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May 16, 2014 11:12 AM EDT

Johns Hopkins Faces Clery Act Complaint for Allegedly Underreporting Campus Sexual Assault

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Johns Hopkins University (JHU) may have been named by the White House to help make recommendations to prevent campus sexual assault, but has a federal Clery Act complaint filed against it.

According to the Huffington Post, the Obama administration said JHU, the University of Texas - Austin and the University of New Hampshire "lead by example" in the "Not Alone" report on campus sexual assault. The schools are set to conduct their own personalized studies to help draft recommendations that will be sent to schools around the nation.

The HP first reported earlier this month that JHU knew Baltimore police were investigating allegations of a gang rape at the school's Pi Kappa Alpha (PIKE) fraternity. The alleged incident took place in March 2013 but the school administration never warned the campus community about it. The Clery Act requires schools to warn its community about safety concerns, as well as to produce an annual transparency report of crimes committed on campus.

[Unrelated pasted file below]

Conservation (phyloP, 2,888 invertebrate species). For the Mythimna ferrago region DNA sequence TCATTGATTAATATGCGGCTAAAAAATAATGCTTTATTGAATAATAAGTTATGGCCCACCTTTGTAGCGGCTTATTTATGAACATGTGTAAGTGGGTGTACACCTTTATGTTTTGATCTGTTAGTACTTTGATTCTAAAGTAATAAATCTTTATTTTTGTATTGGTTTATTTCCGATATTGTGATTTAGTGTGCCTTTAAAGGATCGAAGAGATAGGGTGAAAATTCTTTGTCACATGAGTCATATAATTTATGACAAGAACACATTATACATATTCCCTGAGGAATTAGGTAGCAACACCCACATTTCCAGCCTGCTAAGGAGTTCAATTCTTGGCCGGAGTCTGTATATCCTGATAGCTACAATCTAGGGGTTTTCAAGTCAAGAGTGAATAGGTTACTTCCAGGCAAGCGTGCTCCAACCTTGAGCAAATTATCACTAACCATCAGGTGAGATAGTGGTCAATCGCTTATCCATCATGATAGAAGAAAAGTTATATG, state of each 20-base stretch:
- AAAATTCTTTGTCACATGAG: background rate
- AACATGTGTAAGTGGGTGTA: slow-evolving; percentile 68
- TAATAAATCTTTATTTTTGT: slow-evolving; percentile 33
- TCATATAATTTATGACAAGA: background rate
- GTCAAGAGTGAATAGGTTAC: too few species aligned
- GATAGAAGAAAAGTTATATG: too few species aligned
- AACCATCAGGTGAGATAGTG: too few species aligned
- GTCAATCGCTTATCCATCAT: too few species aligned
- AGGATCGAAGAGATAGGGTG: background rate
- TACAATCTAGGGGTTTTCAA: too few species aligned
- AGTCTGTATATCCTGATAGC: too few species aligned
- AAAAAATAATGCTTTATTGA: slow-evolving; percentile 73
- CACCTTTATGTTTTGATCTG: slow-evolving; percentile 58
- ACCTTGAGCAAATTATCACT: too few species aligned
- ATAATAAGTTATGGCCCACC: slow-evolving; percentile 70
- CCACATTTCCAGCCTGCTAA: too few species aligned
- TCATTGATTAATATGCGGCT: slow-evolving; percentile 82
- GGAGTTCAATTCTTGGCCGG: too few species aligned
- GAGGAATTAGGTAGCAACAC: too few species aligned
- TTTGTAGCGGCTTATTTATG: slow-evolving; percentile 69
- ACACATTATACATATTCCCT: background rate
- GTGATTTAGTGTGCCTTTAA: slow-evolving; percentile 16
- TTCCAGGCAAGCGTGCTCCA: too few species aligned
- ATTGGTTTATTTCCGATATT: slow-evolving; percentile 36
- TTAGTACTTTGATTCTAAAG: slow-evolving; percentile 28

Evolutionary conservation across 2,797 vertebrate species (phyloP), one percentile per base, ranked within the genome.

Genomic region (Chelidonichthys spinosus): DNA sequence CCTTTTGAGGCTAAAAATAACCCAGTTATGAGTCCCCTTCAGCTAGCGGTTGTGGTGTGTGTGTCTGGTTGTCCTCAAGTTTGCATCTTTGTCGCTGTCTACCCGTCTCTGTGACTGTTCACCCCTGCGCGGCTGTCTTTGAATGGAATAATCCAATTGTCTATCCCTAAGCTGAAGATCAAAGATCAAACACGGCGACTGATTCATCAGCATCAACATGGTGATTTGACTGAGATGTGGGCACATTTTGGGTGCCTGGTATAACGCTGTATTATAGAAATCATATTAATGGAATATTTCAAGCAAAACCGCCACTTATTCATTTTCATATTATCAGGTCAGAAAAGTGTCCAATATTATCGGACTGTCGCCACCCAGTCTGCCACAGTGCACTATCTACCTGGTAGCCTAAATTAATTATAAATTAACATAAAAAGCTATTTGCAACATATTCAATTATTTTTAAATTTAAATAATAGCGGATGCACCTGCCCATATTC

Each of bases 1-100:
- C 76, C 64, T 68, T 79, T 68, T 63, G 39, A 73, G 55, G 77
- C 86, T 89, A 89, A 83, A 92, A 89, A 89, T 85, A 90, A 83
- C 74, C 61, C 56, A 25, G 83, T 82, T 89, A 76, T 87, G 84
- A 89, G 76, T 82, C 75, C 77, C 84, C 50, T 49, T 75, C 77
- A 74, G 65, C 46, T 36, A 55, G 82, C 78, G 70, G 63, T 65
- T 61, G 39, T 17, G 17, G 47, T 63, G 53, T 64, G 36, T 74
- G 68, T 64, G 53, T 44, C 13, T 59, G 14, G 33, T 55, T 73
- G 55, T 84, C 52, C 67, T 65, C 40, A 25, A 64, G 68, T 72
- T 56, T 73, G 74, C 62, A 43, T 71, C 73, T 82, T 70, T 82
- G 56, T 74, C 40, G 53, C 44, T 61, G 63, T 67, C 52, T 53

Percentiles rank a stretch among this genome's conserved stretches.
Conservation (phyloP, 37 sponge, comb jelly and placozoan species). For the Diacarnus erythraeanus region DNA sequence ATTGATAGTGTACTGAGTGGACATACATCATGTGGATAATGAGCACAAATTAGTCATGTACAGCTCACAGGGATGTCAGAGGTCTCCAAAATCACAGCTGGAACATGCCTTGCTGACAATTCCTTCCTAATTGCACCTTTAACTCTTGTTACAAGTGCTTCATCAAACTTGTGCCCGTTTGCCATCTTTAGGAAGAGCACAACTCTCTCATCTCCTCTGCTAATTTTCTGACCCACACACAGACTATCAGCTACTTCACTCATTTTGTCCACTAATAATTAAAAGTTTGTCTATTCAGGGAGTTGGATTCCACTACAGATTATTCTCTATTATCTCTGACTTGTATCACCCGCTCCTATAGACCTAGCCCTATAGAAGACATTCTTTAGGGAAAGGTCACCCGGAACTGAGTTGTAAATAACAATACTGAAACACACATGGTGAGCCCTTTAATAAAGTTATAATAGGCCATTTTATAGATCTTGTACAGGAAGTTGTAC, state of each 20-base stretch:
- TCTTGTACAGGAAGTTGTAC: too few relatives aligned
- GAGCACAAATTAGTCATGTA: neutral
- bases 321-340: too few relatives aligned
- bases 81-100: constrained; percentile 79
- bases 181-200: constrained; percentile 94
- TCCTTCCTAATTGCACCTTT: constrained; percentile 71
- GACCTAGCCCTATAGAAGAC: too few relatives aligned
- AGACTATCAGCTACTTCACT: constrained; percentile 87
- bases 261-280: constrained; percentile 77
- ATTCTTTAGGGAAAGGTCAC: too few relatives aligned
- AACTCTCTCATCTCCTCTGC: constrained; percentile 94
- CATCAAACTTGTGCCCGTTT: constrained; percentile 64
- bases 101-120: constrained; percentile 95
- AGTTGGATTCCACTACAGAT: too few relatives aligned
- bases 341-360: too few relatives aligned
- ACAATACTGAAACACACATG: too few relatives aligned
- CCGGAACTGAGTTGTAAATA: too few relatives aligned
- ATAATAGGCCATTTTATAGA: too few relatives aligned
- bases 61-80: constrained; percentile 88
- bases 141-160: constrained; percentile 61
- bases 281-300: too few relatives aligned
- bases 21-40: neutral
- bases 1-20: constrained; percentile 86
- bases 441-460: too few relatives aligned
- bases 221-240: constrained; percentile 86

The school's PIKE chapter is under investigation from the school as well, but also because of a stabbing at a fraternity party. Three members spoke to the News-Letter, a JHU newspaper, under the condition of anonymity. One person, who went by Zane, said the JHU PIKE chapter was in danger of being kicked off campus.

"The University just said that they don't want to support us anymore, and I can tell it's more serious than social probation," Zane told the News-Letter. "Frats are always on social probation, I know that [Sigma Alpha Epsilon] and [Sigma Phi Epsilon] have had issues with that. This is a lot more serious."

The White House's choice to include JHU is now somewhat puzzling, especially since students have informally made Clery Act violations since 2011. Until It's Zero was launched to encourage anonymous rape survivors to tell their stories of their experiences at JHU. It was also designed to contradict the school's claim that it had no sex offenses from 2007 to 2009.

However, JHU's 2012 Clery Report shows eight forcible sex offenses while the previous two combined to find only one.

JHU spokesman Dennis O'Shea said he could not comment on the complaint, because such information is confidential. He did say the school takes sexual assault very seriously and is "committed to the safety and security of our students."

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